Artists // DEPECHE MODE // Biography
Depeche Mode - Picture
Depeche Mode - Picture
Depeche Mode - Picture

It as one of the most successful electro-synth groups in music history, Depeche Mode was a dominant and groundbreaking musical force during the '80s and continues to hold much clout in the neo-synth pop '90s.

The seeds for Depeche Mode were planted as far back as 1976 when keyboardists Vince Clarke and Andrew Fletcher formed the group No Romance in China. The Basildon, Essex-based duo didn't last long, but in 1979 Clarke returned to form French Look with guitarist/keyboardist Martin Gore. Fletcher soon joined and the band re-christened themselves Composition of Sound. Although the band played for several months with Clarke performing vocal duties, they eventually hired David Gahan in 1980 as the permanent lead singer, and changed their name one final time to Depeche Mode (French for "Fast Fashion").

Relying exclusively on their synthesizers, they quickly gained a following in the post-punk London club scene with their single "Photographic," and were soon signed to Daniel Miller's Mute Records. Following several new singles of up-tempo dance tracks, the band released their debut album, Speak and Spell, in 1981. The album was a success, but the departure of principal songwriter Clarke shortly after its release seemed like it might kill their chances of a worthy follow-up. To the contrary, with replacement keyboardist Alan Wilder, and Gore emerging as the chief musical force, Depeche Mode continued to build their popularity. Their fourth album, 1984's Some Great Reward, broke through to mainstream audiences in both the U.S. and the U.K. A darker work than their previous efforts, Reward was highlighted by synth-pop classics like the scathing "Blasphemous Rumours" and the sadomasochistic "Master and Servant." The industrial flavored "People are People" also became a worldwide smash.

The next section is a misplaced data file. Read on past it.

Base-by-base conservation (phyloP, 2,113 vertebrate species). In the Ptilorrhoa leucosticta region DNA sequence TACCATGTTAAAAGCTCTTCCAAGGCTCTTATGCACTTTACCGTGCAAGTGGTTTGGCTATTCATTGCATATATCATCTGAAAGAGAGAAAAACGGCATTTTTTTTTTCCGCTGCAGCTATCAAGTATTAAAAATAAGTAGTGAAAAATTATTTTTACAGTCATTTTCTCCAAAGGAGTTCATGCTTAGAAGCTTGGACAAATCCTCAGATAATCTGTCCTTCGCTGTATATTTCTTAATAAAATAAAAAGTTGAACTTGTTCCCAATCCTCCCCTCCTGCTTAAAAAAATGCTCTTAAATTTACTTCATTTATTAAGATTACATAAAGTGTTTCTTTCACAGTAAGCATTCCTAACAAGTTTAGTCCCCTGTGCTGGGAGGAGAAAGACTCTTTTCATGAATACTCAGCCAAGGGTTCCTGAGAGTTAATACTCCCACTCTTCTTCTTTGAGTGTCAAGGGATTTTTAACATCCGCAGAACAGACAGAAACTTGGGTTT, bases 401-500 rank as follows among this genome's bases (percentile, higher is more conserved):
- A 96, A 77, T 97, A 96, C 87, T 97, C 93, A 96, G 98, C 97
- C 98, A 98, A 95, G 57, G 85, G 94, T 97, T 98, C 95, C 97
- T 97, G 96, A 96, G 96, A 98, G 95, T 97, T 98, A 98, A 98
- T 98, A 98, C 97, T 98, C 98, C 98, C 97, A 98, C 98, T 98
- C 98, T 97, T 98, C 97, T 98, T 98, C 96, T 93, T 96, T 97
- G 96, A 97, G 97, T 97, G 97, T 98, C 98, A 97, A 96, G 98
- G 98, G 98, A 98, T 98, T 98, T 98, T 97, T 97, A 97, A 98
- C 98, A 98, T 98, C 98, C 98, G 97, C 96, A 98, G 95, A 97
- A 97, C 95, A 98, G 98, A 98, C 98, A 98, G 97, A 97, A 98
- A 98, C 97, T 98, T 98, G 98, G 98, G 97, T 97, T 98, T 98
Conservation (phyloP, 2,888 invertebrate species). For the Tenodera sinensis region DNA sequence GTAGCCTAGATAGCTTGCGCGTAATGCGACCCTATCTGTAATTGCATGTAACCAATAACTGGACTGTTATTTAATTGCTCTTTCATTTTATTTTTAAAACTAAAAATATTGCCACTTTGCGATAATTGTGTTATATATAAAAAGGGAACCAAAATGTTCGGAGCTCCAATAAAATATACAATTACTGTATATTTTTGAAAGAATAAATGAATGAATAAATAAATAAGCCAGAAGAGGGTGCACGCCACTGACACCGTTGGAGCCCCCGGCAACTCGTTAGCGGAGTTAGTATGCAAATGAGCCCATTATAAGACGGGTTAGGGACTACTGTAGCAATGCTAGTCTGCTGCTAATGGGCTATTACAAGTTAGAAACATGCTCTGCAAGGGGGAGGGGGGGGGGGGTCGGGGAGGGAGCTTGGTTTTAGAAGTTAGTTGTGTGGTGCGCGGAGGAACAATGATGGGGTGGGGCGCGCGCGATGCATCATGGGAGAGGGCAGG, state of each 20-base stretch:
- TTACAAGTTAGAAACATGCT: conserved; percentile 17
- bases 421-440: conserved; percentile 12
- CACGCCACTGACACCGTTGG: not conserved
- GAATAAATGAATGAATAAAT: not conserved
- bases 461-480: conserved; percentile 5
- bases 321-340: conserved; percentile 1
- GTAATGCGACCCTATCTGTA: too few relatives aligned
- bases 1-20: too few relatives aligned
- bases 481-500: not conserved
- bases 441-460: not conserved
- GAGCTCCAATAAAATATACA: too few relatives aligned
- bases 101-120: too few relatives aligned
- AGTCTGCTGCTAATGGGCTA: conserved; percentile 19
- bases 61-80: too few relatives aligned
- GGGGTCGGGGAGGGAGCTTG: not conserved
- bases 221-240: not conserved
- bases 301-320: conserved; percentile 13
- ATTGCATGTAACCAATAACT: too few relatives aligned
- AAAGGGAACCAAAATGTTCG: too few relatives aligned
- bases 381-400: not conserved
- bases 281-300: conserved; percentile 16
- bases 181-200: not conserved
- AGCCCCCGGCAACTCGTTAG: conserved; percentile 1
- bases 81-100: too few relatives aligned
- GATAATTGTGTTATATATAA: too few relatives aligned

Depeche Mode spent the rest of the '80s cranking out the hits; issuing Black Celebration (1986), Music for the Masses (1987) and the live 101 (1989) before hitting the pinnacle of their success in 1990 with Violator. Singles like "Enjoy the Silence," "Policy of Truth" and "Personal Jesus" truly made them worldwide stars and the Violator tour became one of the biggest grossing concert tours of the year. The grueling schedule, however, took its toll on the band.

Things held together through 1993's Songs of Faith and Devotion, which featured a more guitar-oriented sound and the singles "I Feel You" and "Walking In My Shoes," but by 1995 Wilder had left the group. The situation got worse when Gahan was hospitalized, reportedly because of a drug overdose, and only a few months later attempted suicide. He entered a rehab clinic for heroin addiction and the band took a year-long hiatus. Amazingly enough, Depeche Mode stayed together and Gahan, Gore and Fletcher released Ultra in 1997, proving they still had what it took with songs like "Barrel of a Gun," and "It's No Good."

In 1998, Depeche Mode released the double-disc greatest hits compilation Singles '86-'98 and followed it with an extensive worldwide tour.

The band's 2001 release, Exciter, was followed by another world tour, this one lasting five months and covering over twenty countries.

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